Mordecai, Pamela, narrated by the author$25.99
Telling stories of ordinary lives with extraordinary skill, Pamela Mordecai draws delicately detailed portraits of life in Jamaica and other islands, with occasional trips to Canada. Her characters speak with the cadences of the Caribbean, and cope with the universal experiences of birth and death, joy and betrayal.
In “Hartstone High”, a group of girls learn the high price of education; in “Alvin's Ilk”, a self-centred teenaged boy comes to see his elderly neighbour in a whole new way; and in “Shining Waters”, a young priest’s plans for his new parish go horribly awry. Mordecai turns a sharp ear to the nuances of everyday speech, exposing the currents beneath the calm exterior and producing complex tales that will challenge and entertain her readers.
Bespeak Audio Editions brings Canadian voices to the world with audiobook editions of some of the country’s greatest works of literature, performed by Canadian actors.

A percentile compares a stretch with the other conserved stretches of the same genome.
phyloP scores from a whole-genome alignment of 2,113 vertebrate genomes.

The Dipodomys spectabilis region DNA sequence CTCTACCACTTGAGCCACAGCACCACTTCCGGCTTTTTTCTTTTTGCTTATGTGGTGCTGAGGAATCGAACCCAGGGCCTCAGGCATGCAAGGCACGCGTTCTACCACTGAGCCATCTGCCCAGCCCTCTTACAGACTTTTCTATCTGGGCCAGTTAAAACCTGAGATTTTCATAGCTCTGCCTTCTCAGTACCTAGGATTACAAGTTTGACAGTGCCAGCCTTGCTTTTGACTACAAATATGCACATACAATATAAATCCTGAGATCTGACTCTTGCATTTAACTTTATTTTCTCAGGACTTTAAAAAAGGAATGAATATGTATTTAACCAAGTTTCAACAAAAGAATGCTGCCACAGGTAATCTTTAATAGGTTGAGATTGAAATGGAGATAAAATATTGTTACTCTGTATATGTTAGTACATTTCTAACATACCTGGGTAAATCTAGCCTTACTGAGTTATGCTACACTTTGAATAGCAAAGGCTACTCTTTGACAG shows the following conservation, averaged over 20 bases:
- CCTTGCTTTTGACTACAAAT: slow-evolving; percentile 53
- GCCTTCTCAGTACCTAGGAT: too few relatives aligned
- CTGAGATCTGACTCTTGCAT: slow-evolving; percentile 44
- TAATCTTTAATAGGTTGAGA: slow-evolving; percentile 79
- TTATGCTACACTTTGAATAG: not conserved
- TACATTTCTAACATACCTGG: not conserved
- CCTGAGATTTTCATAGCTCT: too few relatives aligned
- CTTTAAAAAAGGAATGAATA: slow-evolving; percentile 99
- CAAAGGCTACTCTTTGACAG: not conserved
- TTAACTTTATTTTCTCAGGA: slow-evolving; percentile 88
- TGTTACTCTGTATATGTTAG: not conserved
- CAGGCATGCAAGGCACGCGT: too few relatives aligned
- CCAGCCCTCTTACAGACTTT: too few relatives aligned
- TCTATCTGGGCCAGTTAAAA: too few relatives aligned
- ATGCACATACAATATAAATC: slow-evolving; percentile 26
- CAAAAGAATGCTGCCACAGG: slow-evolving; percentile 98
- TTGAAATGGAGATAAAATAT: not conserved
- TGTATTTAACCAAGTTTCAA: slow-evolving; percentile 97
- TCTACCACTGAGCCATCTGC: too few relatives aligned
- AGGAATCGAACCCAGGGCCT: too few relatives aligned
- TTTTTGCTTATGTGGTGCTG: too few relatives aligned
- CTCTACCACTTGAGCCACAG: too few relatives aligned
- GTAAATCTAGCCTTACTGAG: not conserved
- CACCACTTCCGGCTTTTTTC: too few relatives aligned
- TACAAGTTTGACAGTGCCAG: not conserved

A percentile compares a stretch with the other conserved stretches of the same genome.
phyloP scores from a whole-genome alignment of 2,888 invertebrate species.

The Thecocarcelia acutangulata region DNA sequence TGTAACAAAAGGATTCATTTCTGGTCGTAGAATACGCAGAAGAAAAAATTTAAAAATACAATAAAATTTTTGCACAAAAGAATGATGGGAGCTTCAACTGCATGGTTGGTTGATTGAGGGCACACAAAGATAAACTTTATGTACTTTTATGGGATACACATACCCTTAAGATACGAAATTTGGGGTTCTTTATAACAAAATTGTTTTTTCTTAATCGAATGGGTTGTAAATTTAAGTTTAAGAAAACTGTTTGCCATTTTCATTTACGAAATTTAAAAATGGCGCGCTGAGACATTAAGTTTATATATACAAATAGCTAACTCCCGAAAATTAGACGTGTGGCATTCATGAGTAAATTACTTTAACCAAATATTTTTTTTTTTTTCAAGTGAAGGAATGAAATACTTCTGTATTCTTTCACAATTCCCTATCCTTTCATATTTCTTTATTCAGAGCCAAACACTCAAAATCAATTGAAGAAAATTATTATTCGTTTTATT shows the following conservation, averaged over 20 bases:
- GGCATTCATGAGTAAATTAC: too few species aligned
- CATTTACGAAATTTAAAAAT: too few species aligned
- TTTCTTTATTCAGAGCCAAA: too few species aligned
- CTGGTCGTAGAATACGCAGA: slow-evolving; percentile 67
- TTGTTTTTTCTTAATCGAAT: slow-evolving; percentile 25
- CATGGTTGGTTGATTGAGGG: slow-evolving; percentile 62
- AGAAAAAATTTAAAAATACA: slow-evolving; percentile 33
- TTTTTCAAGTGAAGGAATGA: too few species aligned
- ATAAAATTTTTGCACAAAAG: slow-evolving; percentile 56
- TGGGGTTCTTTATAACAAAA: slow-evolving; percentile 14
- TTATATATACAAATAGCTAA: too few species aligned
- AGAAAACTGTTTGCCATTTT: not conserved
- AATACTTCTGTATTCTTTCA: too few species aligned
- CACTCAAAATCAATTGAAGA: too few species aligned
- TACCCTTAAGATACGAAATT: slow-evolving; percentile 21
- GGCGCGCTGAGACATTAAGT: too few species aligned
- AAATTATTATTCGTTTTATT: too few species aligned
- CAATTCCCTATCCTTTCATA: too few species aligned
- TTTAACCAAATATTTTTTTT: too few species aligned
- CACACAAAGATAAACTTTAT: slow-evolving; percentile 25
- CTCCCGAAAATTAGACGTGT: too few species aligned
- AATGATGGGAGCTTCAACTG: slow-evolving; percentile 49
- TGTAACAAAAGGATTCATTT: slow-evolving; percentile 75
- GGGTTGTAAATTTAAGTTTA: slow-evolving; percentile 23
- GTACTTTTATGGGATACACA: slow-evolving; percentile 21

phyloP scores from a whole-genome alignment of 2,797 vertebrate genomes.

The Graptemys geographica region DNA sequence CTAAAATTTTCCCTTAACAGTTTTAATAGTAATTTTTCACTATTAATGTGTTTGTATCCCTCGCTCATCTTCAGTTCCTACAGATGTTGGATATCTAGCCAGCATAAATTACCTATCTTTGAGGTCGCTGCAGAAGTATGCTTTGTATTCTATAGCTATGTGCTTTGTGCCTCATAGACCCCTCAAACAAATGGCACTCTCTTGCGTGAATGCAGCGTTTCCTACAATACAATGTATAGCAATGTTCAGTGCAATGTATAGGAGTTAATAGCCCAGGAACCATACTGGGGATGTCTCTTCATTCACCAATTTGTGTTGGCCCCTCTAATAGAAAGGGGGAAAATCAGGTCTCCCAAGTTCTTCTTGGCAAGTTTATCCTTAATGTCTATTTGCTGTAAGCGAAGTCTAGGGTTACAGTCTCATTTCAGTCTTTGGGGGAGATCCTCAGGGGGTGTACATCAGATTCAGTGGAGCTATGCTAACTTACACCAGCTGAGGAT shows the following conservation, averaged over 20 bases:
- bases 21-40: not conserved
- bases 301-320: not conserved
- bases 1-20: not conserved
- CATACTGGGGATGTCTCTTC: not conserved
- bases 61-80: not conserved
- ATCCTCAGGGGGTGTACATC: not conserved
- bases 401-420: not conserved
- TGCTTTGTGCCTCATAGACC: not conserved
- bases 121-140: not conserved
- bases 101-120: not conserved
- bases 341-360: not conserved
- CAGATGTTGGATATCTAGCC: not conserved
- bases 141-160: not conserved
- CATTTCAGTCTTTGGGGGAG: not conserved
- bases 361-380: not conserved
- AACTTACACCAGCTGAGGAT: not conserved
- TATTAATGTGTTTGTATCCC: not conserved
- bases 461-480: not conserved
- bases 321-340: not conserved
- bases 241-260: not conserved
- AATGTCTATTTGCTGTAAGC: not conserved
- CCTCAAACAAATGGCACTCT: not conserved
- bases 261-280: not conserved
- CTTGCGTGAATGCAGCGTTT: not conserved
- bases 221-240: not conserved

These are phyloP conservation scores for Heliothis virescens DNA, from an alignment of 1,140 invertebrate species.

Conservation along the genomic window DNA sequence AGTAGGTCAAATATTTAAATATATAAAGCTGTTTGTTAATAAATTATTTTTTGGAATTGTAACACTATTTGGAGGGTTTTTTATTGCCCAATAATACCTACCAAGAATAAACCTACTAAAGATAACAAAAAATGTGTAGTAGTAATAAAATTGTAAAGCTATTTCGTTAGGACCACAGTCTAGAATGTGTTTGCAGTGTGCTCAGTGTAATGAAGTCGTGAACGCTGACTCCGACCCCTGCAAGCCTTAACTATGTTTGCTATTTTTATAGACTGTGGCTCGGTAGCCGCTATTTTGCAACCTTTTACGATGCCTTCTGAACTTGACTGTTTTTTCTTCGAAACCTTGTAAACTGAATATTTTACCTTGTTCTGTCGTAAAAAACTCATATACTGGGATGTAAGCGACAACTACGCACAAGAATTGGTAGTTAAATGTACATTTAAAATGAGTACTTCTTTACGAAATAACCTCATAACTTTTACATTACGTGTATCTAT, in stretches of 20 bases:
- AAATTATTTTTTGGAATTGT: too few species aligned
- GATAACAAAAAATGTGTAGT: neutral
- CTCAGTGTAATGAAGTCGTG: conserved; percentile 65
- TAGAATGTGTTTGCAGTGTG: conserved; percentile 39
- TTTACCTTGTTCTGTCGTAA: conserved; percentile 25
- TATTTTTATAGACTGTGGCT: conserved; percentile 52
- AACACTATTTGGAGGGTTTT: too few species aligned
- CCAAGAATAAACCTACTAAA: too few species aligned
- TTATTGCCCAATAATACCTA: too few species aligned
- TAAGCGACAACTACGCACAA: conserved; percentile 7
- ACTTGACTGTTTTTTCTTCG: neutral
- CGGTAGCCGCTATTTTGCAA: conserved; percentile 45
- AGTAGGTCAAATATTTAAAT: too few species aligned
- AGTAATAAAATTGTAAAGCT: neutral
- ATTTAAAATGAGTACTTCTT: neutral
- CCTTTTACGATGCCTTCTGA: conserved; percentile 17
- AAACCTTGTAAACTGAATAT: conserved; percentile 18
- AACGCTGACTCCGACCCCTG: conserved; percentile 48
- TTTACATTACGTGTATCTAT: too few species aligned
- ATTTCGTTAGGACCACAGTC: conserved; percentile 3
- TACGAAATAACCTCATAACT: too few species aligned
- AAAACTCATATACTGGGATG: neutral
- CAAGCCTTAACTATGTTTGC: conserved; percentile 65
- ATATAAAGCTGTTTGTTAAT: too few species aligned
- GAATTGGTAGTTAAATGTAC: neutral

Pamela Mordecai was born in Jamaica. She has authored or co-authored a number of textbooks, poetry anthologies, and a children’s play, and published an anthology of short stories. Her poems have been shortlisted for the CBC Literary Award for Poetry, The Institute of Jamaica’s Centenary Medal, Jamaica’s Vic Reid Award for Children’s Writing, and the Burla Award. Pamela lives in Kitchener, Ontario.
Published: April 2020
Originally published by: Insomniac Press
“Mordecai serves up violence, internalized racism, the varied failures of fathers, brothers, wives and mothers and children with an unexpected yet highly fluid mix of picaresque humour and unsparing human observation. Where the Jamaican rhythms and references and vocabulary of her narrators might sometimes confuse, her story structures and sharp character studies work to deftly gather things together. The book deserves and rewards a contemplative read.” — Jim Bartley, the Globe and Mail
“Her subjects are diverse, her storytelling immediate — especially in her use of a vibrant, dynamic language that superbly articulates an irrepressible Jamaican spirit.” — Donna Bailey Nurse, Toronto Star